LONDON – High-level modeling and simulation company Imperas Ltd. has released a reference virtual platform based on the ARM Cortex-M3 processor core that runs the Micrium uC/OS II real-time operating system.
In addition, Imperas has expanded its Multiprocessor/Multicore Software Development Kit (M*SDK) to include CPU-aware support for the Cortex-M3 processor model, and OS-aware support for the uC/OS II RTOS.
The reference virtual platform models, including the processor model for the Cortex-M3 processor, are available from the Open Virtual Platform web site. The uC/OS II RTOS is available from Micrium and M*SDK is available from Imperas.
Imperas has focused on producing instruction-accurate models of ARM Cortex processors as well as ARM7, ARM9, ARM10 and ARM11 processor core families. Such high-level models allow significant software development ahead of processor or microcontroller silicon as they run at a speed of hundreds of millions of instructions per second.
"Virtual platforms are gaining ground by allowing developers to code and test a fair portion of their systems prior to running on actual hardware. Our μC/OS family of products, when combined with solutions from Imperas, can significantly help developers reduce time to market," said Jean Labrosse, president of Micrium, in a statement from Imperas.
Virtual platforms utilizing OVP processor models can be created with the OVP peripheral and platform models, or the processor models can be integrated into SystemC/TLM-2.0 based virtual platforms using the native TLM-2.0 interface available with all OVP models. The OVP simulator also has integration into the Eclipse IDE [integrated development environment, enabling easy use for software developers.
In addition to working with the OVP simulator, these models work with the Imperas advanced tools for multicore software verification, analysis and debug, M*SDK, which includes tools for software development on virtual platforms such as OS and CPU-aware tracing, profiling and code coverage analysis.
"OVP, with ultrafast simulation, accelerates the development cycle and makes debug and test easier for software engineers. And M*SDK provides a more sophisticated set of tools addressing bleeding-edge embedded software development issues," said Simon Davidmann, president and CEO, Imperas and founding director of the OVP initiative.
It is good to see support for the RM Cortex-M3 processor core and the Micrium uC/OS II real-time operating system. I wonder how hard it would be to add on new/unsupported BSDs to enable simulations of board level systems? The virtual platform / machine is a nice concept but I am wondering if there is any performance hit with using it on the bare metal machine platform in addition to the rest of the OS and related system processes?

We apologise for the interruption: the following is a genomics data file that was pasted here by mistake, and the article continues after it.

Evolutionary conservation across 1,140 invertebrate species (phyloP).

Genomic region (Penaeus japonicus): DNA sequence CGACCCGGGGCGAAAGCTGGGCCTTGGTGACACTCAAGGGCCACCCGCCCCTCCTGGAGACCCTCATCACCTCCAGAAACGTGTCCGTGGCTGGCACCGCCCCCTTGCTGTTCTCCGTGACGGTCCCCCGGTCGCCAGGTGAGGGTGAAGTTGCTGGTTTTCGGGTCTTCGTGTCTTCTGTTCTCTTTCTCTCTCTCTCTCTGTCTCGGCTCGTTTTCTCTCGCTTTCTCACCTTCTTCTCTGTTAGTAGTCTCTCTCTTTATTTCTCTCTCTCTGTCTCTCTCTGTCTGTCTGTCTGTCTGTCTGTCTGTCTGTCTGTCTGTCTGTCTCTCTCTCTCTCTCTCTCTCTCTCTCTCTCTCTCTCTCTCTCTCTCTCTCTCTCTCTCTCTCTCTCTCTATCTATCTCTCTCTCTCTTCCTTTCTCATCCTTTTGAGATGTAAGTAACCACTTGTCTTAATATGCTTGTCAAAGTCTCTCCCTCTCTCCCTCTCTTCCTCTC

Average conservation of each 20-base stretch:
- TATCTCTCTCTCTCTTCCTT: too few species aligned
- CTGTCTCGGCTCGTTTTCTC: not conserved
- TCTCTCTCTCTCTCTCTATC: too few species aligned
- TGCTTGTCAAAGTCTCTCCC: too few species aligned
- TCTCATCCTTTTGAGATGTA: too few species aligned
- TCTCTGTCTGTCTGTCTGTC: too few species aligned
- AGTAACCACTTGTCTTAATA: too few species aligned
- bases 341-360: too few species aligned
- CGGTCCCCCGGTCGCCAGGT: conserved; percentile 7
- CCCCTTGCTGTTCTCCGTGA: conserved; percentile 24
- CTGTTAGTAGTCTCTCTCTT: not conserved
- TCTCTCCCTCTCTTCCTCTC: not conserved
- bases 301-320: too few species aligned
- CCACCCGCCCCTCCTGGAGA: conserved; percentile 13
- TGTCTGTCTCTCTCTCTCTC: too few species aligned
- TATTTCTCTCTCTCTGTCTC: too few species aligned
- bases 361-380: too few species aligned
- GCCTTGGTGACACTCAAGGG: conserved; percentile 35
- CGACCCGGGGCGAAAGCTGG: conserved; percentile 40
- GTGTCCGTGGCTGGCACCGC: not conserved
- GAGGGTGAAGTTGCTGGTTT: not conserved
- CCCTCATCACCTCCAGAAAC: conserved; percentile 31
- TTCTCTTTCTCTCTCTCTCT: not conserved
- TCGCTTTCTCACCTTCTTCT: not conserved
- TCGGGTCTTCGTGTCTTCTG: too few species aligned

Can't remember exact dates but around 1985/6 one of my programmers wrote an emulator for the very first ARM chip based purely on the specification of the ARM design team. Thankfully, or rather surprisingly, it worked almost perfectly first time with just one slight error.
The platform for this miracle? The humble BBC Micro, okay it was a Master 128k if memory serves me correctly!
VM has been an excellent tool to shorten product development cycle. Product development team uses VM to bring up a basic Linux platform and, starts developing various applications and testing. As soon as the development is close to the last phrase, the VM will be ported to a bare metal machine for further testing and verification. It has been helping my team to get through the development cycle in a far shorter time. The challenge of this method is to port the VM to a bare metal machine. It can easily be done on x86 architecture. It becomes tricky on ARM or any other platform.
David Patterson, known for his pioneering research that led to RAID, clusters and more, is part of a team at UC Berkeley that recently made its RISC-V processor architecture an open source hardware offering. We talk with Patterson and one of his colleagues behind the effort about the opportunities they see, what new kinds of designs they hope to enable and what it means for today’s commercial processor giants such as Intel, ARM and Imagination Technologies.